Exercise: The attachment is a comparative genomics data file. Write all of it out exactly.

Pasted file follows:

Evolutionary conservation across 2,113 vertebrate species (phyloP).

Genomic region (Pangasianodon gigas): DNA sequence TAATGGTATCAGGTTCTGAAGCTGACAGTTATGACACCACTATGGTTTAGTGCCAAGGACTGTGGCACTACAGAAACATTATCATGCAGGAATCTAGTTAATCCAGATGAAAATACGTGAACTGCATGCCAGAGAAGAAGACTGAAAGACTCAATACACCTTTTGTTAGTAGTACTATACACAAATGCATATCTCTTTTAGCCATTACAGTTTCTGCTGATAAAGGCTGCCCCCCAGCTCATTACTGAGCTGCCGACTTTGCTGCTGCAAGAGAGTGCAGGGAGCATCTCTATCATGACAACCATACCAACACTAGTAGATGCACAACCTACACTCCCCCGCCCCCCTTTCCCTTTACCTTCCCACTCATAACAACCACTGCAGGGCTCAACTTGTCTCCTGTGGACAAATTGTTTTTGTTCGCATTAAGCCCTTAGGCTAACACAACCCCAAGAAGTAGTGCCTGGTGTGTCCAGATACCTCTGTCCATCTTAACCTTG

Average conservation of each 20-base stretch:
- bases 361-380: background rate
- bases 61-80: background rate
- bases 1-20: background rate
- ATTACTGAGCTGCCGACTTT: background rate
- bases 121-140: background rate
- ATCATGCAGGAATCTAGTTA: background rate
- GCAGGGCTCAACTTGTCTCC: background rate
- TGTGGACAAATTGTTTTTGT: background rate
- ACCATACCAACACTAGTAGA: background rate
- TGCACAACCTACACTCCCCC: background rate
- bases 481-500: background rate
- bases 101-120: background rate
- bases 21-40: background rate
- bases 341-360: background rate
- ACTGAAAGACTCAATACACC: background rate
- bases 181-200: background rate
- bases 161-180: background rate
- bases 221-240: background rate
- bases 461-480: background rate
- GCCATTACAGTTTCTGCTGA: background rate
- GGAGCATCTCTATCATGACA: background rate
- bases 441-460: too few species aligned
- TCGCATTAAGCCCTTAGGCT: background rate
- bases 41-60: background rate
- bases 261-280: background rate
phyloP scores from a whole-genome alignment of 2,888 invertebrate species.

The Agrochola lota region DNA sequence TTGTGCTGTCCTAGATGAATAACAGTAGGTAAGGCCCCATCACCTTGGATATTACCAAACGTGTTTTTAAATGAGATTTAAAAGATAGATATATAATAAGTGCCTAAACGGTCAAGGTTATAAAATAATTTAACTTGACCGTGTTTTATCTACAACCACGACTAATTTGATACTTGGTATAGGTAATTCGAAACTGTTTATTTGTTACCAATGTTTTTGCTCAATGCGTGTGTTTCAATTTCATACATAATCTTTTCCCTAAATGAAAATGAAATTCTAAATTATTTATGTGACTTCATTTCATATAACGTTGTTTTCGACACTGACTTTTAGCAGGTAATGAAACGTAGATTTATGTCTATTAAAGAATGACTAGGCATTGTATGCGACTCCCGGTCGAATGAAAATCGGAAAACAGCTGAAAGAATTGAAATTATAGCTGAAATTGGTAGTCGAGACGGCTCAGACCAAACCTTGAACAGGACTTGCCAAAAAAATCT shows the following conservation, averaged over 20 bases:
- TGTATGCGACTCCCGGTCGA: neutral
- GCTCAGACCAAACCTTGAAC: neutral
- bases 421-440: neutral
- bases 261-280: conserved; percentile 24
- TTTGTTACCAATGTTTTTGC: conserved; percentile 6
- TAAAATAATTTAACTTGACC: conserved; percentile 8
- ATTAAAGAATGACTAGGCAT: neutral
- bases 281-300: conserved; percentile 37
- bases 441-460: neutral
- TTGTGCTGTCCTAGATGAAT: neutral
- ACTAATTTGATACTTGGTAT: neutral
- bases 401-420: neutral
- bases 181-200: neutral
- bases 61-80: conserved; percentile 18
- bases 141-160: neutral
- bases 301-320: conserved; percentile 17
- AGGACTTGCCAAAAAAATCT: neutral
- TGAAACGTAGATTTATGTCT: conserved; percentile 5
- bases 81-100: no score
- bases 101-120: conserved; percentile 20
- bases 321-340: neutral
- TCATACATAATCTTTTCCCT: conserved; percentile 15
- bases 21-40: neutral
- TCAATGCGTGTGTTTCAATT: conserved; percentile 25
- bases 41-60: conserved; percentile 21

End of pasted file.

Evolutionary conservation across 2,113 vertebrate species (phyloP).

Genomic region (Pangasianodon gigas): DNA sequence TAATGGTATCAGGTTCTGAAGCTGACAGTTATGACACCACTATGGTTTAGTGCCAAGGACTGTGGCACTACAGAAACATTATCATGCAGGAATCTAGTTAATCCAGATGAAAATACGTGAACTGCATGCCAGAGAAGAAGACTGAAAGACTCAATACACCTTTTGTTAGTAGTACTATACACAAATGCATATCTCTTTTAGCCATTACAGTTTCTGCTGATAAAGGCTGCCCCCCAGCTCATTACTGAGCTGCCGACTTTGCTGCTGCAAGAGAGTGCAGGGAGCATCTCTATCATGACAACCATACCAACACTAGTAGATGCACAACCTACACTCCCCCGCCCCCCTTTCCCTTTACCTTCCCACTCATAACAACCACTGCAGGGCTCAACTTGTCTCCTGTGGACAAATTGTTTTTGTTCGCATTAAGCCCTTAGGCTAACACAACCCCAAGAAGTAGTGCCTGGTGTGTCCAGATACCTCTGTCCATCTTAACCTTG

Average conservation of each 20-base stretch:
- bases 361-380: background rate
- bases 61-80: background rate
- bases 1-20: background rate
- ATTACTGAGCTGCCGACTTT: background rate
- bases 121-140: background rate
- ATCATGCAGGAATCTAGTTA: background rate
- GCAGGGCTCAACTTGTCTCC: background rate
- TGTGGACAAATTGTTTTTGT: background rate
- ACCATACCAACACTAGTAGA: background rate
- TGCACAACCTACACTCCCCC: background rate
- bases 481-500: background rate
- bases 101-120: background rate
- bases 21-40: background rate
- bases 341-360: background rate
- ACTGAAAGACTCAATACACC: background rate
- bases 181-200: background rate
- bases 161-180: background rate
- bases 221-240: background rate
- bases 461-480: background rate
- GCCATTACAGTTTCTGCTGA: background rate
- GGAGCATCTCTATCATGACA: background rate
- bases 441-460: too few species aligned
- TCGCATTAAGCCCTTAGGCT: background rate
- bases 41-60: background rate
- bases 261-280: background rate
phyloP scores from a whole-genome alignment of 2,888 invertebrate species.

The Agrochola lota region DNA sequence TTGTGCTGTCCTAGATGAATAACAGTAGGTAAGGCCCCATCACCTTGGATATTACCAAACGTGTTTTTAAATGAGATTTAAAAGATAGATATATAATAAGTGCCTAAACGGTCAAGGTTATAAAATAATTTAACTTGACCGTGTTTTATCTACAACCACGACTAATTTGATACTTGGTATAGGTAATTCGAAACTGTTTATTTGTTACCAATGTTTTTGCTCAATGCGTGTGTTTCAATTTCATACATAATCTTTTCCCTAAATGAAAATGAAATTCTAAATTATTTATGTGACTTCATTTCATATAACGTTGTTTTCGACACTGACTTTTAGCAGGTAATGAAACGTAGATTTATGTCTATTAAAGAATGACTAGGCATTGTATGCGACTCCCGGTCGAATGAAAATCGGAAAACAGCTGAAAGAATTGAAATTATAGCTGAAATTGGTAGTCGAGACGGCTCAGACCAAACCTTGAACAGGACTTGCCAAAAAAATCT shows the following conservation, averaged over 20 bases:
- TGTATGCGACTCCCGGTCGA: neutral
- GCTCAGACCAAACCTTGAAC: neutral
- bases 421-440: neutral
- bases 261-280: conserved; percentile 24
- TTTGTTACCAATGTTTTTGC: conserved; percentile 6
- TAAAATAATTTAACTTGACC: conserved; percentile 8
- ATTAAAGAATGACTAGGCAT: neutral
- bases 281-300: conserved; percentile 37
- bases 441-460: neutral
- TTGTGCTGTCCTAGATGAAT: neutral
- ACTAATTTGATACTTGGTAT: neutral
- bases 401-420: neutral
- bases 181-200: neutral
- bases 61-80: conserved; percentile 18
- bases 141-160: neutral
- bases 301-320: conserved; percentile 17
- AGGACTTGCCAAAAAAATCT: neutral
- TGAAACGTAGATTTATGTCT: conserved; percentile 5
- bases 81-100: no score
- bases 101-120: conserved; percentile 20
- bases 321-340: neutral
- TCATACATAATCTTTTCCCT: conserved; percentile 15
- bases 21-40: neutral
- TCAATGCGTGTGTTTCAATT: conserved; percentile 25
- bases 41-60: conserved; percentile 21